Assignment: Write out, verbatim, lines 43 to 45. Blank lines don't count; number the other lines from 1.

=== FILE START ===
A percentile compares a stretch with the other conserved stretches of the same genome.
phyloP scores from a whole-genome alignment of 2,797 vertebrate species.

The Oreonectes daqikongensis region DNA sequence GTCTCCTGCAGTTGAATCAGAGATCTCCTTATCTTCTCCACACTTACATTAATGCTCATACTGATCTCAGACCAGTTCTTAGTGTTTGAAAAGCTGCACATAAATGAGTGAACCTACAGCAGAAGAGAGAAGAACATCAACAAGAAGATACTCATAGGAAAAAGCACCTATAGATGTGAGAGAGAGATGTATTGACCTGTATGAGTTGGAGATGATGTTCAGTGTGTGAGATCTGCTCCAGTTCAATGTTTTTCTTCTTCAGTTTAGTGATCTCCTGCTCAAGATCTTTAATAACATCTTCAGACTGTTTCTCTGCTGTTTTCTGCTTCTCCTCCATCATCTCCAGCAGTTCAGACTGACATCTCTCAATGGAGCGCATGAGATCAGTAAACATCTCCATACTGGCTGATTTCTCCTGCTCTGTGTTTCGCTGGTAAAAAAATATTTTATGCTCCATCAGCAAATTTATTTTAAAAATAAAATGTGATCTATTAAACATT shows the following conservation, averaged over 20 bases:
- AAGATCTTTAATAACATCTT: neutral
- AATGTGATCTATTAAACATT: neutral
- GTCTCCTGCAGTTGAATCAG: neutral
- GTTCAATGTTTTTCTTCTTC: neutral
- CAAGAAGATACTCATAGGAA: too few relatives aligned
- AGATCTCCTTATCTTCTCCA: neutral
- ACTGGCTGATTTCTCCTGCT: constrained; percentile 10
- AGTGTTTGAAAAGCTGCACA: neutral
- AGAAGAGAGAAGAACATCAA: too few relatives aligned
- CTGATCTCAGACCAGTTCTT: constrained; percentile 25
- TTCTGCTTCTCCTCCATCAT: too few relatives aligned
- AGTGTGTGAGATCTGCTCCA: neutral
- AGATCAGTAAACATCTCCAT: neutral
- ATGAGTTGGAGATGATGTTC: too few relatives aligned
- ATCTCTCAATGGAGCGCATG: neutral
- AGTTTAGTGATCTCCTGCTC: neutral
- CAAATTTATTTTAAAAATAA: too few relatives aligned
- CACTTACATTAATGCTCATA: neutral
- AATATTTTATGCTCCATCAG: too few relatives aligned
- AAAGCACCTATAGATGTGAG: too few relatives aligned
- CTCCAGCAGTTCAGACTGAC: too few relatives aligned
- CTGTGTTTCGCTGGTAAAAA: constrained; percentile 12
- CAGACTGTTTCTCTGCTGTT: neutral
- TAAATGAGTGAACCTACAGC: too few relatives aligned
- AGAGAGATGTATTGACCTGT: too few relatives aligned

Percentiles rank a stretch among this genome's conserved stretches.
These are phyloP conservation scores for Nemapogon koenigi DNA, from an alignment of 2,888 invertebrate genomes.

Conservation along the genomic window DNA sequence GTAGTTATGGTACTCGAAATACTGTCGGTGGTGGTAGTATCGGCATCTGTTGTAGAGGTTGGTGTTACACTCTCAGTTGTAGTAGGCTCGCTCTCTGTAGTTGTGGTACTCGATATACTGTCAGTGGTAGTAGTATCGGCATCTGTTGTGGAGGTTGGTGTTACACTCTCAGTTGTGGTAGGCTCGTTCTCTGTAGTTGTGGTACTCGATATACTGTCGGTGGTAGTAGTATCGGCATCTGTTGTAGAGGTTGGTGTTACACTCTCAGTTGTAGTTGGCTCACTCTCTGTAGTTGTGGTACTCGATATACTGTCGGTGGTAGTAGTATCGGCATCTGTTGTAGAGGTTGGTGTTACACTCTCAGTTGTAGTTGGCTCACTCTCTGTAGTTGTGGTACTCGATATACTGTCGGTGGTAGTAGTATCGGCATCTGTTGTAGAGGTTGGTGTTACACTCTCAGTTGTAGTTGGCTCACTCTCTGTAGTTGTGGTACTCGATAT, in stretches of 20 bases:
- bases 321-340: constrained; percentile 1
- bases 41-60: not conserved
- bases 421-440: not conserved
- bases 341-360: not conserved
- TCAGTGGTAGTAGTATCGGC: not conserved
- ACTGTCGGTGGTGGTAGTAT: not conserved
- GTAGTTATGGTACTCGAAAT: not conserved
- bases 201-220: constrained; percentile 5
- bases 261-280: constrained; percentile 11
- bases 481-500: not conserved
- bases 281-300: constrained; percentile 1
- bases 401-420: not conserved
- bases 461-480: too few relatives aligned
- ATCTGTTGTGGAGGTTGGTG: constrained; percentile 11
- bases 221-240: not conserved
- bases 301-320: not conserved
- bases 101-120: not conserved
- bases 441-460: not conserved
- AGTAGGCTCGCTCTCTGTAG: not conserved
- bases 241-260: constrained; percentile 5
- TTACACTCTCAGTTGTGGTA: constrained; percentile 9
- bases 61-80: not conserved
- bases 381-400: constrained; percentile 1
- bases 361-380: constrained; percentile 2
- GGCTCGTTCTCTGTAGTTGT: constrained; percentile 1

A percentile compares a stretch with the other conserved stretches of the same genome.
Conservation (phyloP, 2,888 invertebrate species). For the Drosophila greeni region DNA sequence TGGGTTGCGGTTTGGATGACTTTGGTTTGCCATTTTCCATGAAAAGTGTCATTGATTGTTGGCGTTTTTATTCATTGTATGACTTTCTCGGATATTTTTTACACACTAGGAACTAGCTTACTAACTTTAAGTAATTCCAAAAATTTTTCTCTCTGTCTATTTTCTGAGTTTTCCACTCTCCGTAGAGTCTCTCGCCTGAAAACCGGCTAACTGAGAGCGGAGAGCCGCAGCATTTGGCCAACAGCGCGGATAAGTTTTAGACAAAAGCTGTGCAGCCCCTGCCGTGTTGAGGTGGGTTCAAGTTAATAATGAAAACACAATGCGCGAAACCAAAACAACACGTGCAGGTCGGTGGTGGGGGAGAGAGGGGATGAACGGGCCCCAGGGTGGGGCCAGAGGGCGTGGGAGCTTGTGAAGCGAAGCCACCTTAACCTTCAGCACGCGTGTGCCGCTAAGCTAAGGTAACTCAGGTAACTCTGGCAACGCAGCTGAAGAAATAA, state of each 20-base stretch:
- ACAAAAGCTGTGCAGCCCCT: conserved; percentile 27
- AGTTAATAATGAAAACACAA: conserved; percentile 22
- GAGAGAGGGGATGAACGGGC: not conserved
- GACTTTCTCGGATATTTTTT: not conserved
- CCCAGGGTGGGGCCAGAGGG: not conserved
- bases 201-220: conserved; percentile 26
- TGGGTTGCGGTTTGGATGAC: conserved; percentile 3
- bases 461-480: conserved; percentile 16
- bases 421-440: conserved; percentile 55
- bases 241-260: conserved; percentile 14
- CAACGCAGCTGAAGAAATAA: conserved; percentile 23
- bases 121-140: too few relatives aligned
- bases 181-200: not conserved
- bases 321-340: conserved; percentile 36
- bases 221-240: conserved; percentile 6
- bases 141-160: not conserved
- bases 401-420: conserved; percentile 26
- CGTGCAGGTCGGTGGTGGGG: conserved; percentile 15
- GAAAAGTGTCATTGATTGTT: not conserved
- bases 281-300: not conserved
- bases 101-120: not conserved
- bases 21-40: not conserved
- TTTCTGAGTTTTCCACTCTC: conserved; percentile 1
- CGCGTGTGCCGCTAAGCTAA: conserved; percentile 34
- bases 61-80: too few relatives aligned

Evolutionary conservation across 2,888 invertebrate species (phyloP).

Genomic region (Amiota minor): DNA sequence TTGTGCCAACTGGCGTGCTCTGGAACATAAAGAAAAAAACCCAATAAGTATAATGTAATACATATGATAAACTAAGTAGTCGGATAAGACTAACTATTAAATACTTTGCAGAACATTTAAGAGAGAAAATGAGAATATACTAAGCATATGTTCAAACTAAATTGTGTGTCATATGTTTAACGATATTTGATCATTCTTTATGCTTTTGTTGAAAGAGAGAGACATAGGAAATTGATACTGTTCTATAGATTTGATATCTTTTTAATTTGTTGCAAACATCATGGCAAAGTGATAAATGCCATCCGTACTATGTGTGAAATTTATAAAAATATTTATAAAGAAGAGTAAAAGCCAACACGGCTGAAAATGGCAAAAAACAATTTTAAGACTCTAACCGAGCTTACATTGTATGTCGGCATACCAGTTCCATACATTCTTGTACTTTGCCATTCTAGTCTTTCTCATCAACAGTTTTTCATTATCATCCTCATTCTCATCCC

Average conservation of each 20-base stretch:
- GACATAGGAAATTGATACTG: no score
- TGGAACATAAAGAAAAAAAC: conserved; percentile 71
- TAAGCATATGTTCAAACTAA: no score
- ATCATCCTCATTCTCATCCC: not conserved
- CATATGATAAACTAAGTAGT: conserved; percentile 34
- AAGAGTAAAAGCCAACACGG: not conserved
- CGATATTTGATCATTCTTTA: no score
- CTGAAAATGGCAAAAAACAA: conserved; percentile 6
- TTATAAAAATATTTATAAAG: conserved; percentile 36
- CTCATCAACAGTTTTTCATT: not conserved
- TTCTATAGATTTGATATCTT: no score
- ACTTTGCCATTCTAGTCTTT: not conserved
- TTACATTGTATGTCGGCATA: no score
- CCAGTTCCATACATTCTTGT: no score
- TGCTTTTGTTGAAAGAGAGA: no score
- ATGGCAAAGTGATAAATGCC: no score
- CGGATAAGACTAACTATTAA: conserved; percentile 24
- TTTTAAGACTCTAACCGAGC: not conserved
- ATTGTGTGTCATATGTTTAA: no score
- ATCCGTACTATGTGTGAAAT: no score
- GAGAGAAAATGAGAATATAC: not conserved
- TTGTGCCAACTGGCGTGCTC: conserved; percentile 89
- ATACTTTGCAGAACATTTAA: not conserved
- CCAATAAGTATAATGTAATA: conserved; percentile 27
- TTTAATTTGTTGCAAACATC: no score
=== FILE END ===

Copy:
- bases 401-420: not conserved
- bases 461-480: too few relatives aligned
- ATCTGTTGTGGAGGTTGGTG: constrained; percentile 11